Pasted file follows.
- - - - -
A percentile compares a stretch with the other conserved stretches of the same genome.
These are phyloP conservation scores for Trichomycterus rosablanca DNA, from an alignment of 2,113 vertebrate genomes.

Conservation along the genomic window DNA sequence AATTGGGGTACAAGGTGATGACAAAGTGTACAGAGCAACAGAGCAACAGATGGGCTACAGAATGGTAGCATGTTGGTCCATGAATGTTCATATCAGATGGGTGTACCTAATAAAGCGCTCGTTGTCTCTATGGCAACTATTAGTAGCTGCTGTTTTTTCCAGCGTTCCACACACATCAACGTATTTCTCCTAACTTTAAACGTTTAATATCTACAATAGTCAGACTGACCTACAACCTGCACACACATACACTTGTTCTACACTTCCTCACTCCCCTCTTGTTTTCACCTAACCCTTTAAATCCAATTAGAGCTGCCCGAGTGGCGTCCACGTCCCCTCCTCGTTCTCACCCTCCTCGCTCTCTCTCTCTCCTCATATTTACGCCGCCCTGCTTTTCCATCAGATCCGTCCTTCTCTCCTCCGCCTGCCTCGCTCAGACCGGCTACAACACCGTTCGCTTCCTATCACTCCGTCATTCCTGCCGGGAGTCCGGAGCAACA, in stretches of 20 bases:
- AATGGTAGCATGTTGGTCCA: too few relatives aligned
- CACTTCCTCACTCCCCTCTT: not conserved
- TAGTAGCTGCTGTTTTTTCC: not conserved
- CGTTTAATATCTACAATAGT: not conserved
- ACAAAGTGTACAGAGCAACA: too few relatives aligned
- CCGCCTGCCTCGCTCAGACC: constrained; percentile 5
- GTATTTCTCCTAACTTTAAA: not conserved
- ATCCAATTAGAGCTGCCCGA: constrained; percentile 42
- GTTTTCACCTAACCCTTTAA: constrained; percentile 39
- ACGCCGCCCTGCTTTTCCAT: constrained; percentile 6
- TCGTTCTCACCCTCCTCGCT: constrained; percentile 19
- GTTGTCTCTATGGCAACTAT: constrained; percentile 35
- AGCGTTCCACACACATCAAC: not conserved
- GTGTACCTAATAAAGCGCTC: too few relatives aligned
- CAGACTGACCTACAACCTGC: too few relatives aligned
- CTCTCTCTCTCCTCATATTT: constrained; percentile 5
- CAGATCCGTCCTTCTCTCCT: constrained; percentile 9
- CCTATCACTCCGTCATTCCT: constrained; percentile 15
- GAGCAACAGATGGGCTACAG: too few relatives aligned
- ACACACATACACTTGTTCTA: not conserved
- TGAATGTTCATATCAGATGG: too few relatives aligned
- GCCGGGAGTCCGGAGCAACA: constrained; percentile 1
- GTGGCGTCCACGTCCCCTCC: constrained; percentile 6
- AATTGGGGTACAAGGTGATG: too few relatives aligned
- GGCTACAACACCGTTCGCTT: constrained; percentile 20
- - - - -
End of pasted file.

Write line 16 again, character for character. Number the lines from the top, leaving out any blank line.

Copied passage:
- AGCGTTCCACACACATCAAC: not conserved